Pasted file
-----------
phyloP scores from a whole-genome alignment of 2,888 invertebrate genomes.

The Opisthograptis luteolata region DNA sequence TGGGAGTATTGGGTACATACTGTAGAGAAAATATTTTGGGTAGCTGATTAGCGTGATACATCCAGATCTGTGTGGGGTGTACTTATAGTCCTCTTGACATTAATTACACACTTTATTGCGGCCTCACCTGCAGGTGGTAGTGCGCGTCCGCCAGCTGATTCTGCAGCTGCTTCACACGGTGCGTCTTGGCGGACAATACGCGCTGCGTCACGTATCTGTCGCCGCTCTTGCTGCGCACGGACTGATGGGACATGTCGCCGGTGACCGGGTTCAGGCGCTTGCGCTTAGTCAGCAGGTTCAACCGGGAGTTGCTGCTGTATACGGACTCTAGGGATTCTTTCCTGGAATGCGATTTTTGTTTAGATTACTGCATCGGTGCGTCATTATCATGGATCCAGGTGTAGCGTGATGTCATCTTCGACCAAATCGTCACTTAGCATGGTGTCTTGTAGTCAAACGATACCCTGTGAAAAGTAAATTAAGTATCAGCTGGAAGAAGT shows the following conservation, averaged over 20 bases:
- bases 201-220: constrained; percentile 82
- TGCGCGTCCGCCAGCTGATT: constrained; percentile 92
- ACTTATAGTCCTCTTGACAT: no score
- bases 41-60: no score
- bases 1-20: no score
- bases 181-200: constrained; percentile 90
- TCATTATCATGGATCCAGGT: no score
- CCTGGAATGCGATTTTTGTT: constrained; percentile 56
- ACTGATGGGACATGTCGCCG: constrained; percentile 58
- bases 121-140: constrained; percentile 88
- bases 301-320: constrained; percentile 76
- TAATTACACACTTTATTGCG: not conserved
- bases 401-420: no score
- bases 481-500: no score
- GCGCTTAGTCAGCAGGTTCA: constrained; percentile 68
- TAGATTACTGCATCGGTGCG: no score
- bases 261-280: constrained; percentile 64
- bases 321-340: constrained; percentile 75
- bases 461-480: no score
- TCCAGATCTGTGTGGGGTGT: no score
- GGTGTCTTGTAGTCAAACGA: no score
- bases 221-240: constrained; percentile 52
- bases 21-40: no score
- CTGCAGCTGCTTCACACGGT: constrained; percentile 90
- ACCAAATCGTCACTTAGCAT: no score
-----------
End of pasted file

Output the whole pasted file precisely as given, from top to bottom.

phyloP scores from a whole-genome alignment of 2,888 invertebrate genomes.

The Opisthograptis luteolata region DNA sequence TGGGAGTATTGGGTACATACTGTAGAGAAAATATTTTGGGTAGCTGATTAGCGTGATACATCCAGATCTGTGTGGGGTGTACTTATAGTCCTCTTGACATTAATTACACACTTTATTGCGGCCTCACCTGCAGGTGGTAGTGCGCGTCCGCCAGCTGATTCTGCAGCTGCTTCACACGGTGCGTCTTGGCGGACAATACGCGCTGCGTCACGTATCTGTCGCCGCTCTTGCTGCGCACGGACTGATGGGACATGTCGCCGGTGACCGGGTTCAGGCGCTTGCGCTTAGTCAGCAGGTTCAACCGGGAGTTGCTGCTGTATACGGACTCTAGGGATTCTTTCCTGGAATGCGATTTTTGTTTAGATTACTGCATCGGTGCGTCATTATCATGGATCCAGGTGTAGCGTGATGTCATCTTCGACCAAATCGTCACTTAGCATGGTGTCTTGTAGTCAAACGATACCCTGTGAAAAGTAAATTAAGTATCAGCTGGAAGAAGT shows the following conservation, averaged over 20 bases:
- bases 201-220: constrained; percentile 82
- TGCGCGTCCGCCAGCTGATT: constrained; percentile 92
- ACTTATAGTCCTCTTGACAT: no score
- bases 41-60: no score
- bases 1-20: no score
- bases 181-200: constrained; percentile 90
- TCATTATCATGGATCCAGGT: no score
- CCTGGAATGCGATTTTTGTT: constrained; percentile 56
- ACTGATGGGACATGTCGCCG: constrained; percentile 58
- bases 121-140: constrained; percentile 88
- bases 301-320: constrained; percentile 76
- TAATTACACACTTTATTGCG: not conserved
- bases 401-420: no score
- bases 481-500: no score
- GCGCTTAGTCAGCAGGTTCA: constrained; percentile 68
- TAGATTACTGCATCGGTGCG: no score
- bases 261-280: constrained; percentile 64
- bases 321-340: constrained; percentile 75
- bases 461-480: no score
- TCCAGATCTGTGTGGGGTGT: no score
- GGTGTCTTGTAGTCAAACGA: no score
- bases 221-240: constrained; percentile 52
- bases 21-40: no score
- CTGCAGCTGCTTCACACGGT: constrained; percentile 90
- ACCAAATCGTCACTTAGCAT: no score